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Title: Coriolis effects in bladed discs
Author: Ruffini, Valentina
ISNI:       0000 0004 7427 6843
Awarding Body: Imperial College London
Current Institution: Imperial College London
Date of Award: 2016
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New aero-engine architectures are currently being developed to satisfy the increasing demand for fuel-efficiency and lower noise, pushing the boundaries of todays design practice. These unproven designs require additional effort to ensure safety to high-cycle fatigue and flutter, widely acknowledged as a main risk for turbomachinery components. This calls for a new focus on phenomena that have been little investigated in the past due to their minor relevance for traditional designs, like the Coriolis effect. The Coriolis effect can cause an increase in the number of resonance frequencies, and generate global travelling-wave modes that can affect performance and flutter stability. Experimentally validated prediction and analysis methods are essential to ensure the accurate evaluation of the impact of the Coriolis effect on future engine designs. The major finite element (FE) software packages were systematically assessed, and proven to provide reliable simulations of the dynamics of bladed discs when the Coriolis effect is included. Experimental modal tools for the detection and identification of the Coriolis effect are also needed, to provide accurate interpretation of the data for model validation and updating. For this purpose, a dedicated rotating test rig was designed and manufactured. A novel Multiple Input Multiple Output testing framework was developed, based on the use of an array of strain gauges and piezoelectric actuators in combination with a poly-reference identification method, for the extraction of the full set of modal parameters arising in a bladed disc from the Coriolis force. The new technique allowed the successful recovery of Campbell diagrams, damping and strain mode shapes. Left displacement eigenvectors, which appear in the FRF formulation due to the Coriolis effect, could also be extracted and validated for the first time. An accurate comparison was conducted between the measurement data and the FE results, and confirmed the reliability of the new approach.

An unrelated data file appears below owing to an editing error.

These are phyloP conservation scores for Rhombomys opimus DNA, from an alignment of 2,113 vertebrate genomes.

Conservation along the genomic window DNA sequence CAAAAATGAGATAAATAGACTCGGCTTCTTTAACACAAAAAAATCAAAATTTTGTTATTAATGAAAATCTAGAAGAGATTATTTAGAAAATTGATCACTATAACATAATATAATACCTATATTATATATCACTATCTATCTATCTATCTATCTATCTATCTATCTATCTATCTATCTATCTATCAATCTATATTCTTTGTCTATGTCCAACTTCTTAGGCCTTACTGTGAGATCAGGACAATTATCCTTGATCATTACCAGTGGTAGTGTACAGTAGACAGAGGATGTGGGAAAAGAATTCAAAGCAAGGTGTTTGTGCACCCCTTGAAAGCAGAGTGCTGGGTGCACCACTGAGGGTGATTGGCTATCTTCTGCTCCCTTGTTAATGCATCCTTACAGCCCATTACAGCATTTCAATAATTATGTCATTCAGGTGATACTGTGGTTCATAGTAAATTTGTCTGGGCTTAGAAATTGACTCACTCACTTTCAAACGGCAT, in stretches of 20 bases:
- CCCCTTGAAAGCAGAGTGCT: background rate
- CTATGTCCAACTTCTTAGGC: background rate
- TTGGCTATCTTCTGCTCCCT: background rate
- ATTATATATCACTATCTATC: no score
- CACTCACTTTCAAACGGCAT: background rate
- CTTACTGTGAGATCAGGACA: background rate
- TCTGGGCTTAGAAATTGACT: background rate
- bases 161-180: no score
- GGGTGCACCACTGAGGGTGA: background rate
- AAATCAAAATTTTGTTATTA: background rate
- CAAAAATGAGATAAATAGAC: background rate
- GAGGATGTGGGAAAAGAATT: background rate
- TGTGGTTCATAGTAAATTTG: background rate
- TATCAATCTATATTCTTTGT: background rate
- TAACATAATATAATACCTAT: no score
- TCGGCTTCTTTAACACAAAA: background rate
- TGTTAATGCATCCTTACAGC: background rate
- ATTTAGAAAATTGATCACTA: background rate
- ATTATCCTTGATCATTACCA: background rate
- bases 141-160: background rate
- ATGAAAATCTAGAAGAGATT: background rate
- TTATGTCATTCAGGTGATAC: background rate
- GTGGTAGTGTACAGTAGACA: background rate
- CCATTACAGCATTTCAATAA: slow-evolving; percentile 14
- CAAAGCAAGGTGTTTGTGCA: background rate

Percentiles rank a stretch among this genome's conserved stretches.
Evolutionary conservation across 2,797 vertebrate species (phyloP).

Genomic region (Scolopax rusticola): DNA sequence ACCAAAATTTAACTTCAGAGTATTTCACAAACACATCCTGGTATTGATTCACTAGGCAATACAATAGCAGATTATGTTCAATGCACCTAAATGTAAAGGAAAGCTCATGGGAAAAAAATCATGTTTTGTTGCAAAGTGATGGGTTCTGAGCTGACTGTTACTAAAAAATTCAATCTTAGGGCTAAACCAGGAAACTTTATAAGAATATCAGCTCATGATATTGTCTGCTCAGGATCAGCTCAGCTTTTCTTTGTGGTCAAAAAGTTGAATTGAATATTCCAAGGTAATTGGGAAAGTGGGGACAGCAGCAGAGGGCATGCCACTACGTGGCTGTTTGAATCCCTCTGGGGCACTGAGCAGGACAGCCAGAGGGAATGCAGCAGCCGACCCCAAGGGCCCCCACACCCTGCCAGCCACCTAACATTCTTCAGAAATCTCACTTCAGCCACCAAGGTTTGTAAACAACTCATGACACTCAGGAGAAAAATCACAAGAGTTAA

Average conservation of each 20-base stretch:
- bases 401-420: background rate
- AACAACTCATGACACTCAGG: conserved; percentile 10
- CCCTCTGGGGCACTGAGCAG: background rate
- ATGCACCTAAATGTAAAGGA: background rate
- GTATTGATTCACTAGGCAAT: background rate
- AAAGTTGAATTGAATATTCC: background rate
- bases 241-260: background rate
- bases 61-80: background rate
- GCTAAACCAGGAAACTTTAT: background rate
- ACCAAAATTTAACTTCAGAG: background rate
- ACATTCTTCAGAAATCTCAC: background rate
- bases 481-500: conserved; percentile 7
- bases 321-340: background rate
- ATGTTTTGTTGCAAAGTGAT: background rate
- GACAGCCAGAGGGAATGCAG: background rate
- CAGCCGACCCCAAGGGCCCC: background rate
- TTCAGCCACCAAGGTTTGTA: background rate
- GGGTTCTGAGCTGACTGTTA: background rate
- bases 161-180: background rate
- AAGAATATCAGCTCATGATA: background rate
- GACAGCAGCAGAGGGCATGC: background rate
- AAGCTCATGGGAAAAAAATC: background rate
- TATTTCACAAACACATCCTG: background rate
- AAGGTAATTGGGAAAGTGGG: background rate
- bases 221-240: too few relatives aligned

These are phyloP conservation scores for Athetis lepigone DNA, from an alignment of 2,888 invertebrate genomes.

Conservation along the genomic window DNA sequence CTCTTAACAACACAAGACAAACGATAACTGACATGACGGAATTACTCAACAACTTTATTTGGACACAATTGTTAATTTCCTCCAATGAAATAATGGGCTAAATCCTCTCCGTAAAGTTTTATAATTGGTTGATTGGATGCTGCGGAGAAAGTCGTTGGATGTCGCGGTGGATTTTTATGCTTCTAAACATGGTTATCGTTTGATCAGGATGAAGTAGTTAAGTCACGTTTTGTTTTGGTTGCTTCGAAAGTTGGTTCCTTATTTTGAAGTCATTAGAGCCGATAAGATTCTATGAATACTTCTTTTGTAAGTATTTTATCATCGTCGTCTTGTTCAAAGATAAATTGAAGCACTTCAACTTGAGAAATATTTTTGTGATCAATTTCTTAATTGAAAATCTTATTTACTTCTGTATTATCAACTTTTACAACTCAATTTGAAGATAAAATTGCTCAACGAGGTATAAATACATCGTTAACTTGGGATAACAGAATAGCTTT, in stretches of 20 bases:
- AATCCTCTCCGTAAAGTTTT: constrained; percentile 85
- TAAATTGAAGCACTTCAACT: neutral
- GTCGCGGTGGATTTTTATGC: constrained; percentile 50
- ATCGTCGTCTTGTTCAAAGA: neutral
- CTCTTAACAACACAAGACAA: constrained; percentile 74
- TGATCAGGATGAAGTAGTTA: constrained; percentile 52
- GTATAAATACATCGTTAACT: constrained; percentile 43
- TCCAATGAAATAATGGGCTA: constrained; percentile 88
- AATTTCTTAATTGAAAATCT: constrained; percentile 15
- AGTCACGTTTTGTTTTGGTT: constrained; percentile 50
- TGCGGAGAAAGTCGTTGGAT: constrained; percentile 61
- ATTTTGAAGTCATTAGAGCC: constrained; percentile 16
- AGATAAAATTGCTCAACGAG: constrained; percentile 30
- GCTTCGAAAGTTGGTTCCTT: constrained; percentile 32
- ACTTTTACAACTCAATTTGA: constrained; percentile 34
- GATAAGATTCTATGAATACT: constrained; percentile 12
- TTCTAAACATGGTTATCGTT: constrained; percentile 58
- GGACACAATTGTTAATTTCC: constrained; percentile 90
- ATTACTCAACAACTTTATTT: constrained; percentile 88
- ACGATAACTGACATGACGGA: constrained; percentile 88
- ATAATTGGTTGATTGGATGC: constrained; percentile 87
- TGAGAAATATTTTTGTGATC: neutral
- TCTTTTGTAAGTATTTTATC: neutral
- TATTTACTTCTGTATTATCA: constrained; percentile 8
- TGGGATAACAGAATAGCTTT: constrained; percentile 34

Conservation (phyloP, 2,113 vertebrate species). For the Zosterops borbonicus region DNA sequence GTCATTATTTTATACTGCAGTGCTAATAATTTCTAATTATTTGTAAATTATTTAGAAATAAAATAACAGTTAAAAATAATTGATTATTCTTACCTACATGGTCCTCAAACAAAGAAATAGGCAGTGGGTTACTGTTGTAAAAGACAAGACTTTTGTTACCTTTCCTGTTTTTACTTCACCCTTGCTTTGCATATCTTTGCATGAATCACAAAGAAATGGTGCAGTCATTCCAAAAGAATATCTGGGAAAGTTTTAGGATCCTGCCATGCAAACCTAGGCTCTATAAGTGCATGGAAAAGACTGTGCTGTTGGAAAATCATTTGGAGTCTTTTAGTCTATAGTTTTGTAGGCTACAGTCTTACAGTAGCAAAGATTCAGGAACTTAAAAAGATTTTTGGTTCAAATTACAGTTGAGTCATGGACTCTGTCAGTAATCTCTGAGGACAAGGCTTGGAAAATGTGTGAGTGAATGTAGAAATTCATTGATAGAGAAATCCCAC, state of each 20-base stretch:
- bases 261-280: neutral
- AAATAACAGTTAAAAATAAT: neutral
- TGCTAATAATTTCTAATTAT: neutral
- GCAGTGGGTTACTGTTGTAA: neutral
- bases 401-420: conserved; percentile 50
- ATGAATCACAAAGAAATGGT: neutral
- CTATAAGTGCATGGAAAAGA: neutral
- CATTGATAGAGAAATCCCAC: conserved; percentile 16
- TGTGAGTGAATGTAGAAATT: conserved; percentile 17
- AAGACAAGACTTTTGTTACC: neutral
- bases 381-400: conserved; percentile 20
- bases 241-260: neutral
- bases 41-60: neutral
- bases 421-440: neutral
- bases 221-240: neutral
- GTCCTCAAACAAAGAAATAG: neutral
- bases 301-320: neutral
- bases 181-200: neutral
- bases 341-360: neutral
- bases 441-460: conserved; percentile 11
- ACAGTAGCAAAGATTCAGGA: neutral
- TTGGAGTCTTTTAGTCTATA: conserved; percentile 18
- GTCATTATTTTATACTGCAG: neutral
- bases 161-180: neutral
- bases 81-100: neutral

Supervisor: Schwingshackl, Christoph W. ; Cawley, Peter Sponsor: Rolls-Royce Ltd
Qualification Name: Thesis (Ph.D.) Qualification Level: Doctoral